But…you avoided the central thesis of my essay: neither your vegan lifestyle nor my omnivorous one can exist without animal husbandry. It IS true one doesn’t need to actually *eat* animals to do this but no matter where our veggies come from that *carbon* harvested in the form of wheat or kale, has to be replaced or the soil dies. Today, in most countries but especially Brazil and the US/Canada, that comes from fossil fuel derived nitrogen fertilizers (along with insecticides, herbicides, pesticides, fungicides). Only using holistically managed intensive grazing can that carbon be replaced and even MORE sequestrated. Without animal husbandry, this can’t occur in any way holistically. So even if we don’t eat those cattle or those chickens and sheep, they need to graze.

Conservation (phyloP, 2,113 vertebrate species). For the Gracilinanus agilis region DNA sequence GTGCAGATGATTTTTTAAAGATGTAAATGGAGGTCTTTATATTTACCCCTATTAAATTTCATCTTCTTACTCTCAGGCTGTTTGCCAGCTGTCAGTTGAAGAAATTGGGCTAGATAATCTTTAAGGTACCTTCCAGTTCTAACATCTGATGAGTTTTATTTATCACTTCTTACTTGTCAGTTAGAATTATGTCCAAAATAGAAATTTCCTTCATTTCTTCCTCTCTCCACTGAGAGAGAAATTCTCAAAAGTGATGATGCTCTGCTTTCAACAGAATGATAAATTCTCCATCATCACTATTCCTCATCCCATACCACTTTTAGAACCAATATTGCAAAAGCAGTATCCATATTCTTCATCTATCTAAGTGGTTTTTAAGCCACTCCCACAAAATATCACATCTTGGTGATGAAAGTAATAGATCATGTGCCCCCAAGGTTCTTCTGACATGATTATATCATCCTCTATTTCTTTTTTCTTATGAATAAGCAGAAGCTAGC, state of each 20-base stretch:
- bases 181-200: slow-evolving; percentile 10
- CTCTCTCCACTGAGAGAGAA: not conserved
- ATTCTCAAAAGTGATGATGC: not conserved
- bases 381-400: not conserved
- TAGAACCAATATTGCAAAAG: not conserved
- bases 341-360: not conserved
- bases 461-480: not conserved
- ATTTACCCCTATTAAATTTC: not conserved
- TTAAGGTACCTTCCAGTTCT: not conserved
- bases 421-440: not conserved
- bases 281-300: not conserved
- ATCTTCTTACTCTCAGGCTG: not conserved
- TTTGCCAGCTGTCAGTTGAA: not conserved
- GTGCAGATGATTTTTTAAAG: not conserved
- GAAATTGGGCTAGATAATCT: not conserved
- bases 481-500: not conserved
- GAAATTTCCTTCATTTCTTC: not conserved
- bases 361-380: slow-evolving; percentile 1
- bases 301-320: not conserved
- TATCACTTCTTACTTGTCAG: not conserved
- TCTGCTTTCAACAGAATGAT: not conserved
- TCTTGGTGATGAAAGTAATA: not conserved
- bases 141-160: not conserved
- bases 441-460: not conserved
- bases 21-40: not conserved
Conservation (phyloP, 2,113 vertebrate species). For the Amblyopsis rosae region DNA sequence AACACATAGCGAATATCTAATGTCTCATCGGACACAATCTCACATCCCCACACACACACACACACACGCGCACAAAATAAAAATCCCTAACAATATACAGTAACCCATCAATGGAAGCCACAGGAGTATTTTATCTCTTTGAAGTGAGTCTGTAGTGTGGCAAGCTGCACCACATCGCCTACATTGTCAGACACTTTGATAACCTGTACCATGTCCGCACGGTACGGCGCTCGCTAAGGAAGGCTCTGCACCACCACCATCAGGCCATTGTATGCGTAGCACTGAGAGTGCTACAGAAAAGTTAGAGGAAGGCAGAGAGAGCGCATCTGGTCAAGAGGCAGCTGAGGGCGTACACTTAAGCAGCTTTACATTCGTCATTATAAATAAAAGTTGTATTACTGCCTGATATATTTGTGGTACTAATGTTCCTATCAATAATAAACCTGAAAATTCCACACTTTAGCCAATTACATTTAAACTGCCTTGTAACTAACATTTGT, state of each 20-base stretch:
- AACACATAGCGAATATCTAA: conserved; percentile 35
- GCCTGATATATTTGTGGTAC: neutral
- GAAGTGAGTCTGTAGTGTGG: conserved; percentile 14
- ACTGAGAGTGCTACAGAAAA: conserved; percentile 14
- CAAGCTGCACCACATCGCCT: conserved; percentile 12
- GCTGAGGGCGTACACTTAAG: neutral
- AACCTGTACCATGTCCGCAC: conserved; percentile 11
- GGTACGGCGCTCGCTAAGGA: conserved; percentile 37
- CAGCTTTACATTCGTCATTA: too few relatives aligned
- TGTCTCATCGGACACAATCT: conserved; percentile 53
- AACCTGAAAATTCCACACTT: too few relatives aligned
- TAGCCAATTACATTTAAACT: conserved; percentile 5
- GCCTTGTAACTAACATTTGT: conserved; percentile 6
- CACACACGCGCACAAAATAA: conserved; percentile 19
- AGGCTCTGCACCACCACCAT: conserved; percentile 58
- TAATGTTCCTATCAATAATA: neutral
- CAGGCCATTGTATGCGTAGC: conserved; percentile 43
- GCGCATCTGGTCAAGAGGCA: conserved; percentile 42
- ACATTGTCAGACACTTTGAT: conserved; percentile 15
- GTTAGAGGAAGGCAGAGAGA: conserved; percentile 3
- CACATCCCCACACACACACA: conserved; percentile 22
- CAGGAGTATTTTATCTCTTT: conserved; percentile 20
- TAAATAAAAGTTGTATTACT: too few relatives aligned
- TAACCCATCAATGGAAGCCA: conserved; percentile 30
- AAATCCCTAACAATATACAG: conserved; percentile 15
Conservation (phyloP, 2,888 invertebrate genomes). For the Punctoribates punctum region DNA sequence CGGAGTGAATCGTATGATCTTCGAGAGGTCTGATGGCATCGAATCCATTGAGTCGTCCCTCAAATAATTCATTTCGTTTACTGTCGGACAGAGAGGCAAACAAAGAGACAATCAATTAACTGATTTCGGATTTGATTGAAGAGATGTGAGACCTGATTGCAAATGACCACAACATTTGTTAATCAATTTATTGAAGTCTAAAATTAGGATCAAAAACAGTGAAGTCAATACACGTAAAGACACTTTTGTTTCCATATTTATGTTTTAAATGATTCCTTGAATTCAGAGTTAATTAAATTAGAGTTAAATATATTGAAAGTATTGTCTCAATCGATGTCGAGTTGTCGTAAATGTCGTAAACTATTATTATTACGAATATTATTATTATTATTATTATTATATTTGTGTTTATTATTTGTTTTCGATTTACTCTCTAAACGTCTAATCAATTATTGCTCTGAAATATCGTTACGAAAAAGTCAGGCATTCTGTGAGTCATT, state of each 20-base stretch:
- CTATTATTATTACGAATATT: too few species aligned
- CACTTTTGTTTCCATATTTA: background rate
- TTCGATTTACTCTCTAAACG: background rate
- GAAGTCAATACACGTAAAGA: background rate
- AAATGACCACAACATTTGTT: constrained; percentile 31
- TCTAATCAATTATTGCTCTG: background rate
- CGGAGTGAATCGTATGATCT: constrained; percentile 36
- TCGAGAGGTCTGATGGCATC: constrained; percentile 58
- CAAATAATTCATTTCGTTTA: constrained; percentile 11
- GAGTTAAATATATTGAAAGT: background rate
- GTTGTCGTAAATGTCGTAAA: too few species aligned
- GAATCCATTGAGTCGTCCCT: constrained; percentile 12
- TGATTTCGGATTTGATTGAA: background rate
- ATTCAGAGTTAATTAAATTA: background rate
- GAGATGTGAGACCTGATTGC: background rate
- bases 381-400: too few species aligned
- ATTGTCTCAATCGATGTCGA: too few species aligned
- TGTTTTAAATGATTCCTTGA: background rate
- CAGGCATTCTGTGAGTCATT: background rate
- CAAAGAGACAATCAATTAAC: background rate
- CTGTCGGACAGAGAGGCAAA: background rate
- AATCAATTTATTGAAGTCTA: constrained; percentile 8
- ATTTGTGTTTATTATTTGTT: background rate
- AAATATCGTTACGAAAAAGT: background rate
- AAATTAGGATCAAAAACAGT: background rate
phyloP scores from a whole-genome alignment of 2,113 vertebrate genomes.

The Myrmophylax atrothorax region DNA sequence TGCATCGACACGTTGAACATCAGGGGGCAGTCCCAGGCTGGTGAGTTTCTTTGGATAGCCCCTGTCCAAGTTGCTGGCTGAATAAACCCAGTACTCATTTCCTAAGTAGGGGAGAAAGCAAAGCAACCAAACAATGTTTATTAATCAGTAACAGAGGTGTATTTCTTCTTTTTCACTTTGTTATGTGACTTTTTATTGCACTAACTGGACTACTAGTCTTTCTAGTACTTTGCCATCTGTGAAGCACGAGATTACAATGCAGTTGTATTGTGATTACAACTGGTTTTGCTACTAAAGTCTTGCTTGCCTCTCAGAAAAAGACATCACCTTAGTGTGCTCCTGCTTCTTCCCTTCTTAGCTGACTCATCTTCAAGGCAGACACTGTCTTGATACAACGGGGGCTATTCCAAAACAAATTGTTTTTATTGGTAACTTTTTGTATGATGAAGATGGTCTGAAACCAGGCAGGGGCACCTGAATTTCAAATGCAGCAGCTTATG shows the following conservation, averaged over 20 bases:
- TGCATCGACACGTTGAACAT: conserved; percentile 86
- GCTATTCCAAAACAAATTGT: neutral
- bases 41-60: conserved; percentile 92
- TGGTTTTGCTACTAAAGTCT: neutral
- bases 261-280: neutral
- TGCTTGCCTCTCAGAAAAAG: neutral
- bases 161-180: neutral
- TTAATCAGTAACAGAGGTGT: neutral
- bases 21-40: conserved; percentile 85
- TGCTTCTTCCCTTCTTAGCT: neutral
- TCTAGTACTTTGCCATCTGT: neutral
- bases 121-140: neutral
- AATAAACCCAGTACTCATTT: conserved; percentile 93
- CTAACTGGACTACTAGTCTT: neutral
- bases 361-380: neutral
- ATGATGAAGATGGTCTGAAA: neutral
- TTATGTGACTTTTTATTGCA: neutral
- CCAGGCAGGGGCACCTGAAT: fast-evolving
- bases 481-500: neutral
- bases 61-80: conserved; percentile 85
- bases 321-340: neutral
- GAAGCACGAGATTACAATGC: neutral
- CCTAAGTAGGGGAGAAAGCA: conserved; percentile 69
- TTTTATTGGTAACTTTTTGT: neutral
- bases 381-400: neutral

[I should point out that neither cattle, pigs, chickens, sheep, etc., are at all “natural”. They are completely human invented by intensive breeding and thus hybridization. Not a one of these beasts or birds exist in nature. Just say’n…]

  4. If you want to raise animals just to graze, then fine. But in my opinion wild animals like deer 🦌 can do that just as well. I’m against breeding animals just to create a market for people to eat their meat. Yes many people “prefer” to get their protein from animal sources, but that’s due mostly to habit. Just because someone does something out of habit does not mean it is the best way. I really question your statement aboutvegans in the Bay Area having a difficult time of it, as I’ve heard the opposite from people who live there, for example they say that there are a lot of vegetarian and vegan restaurants there.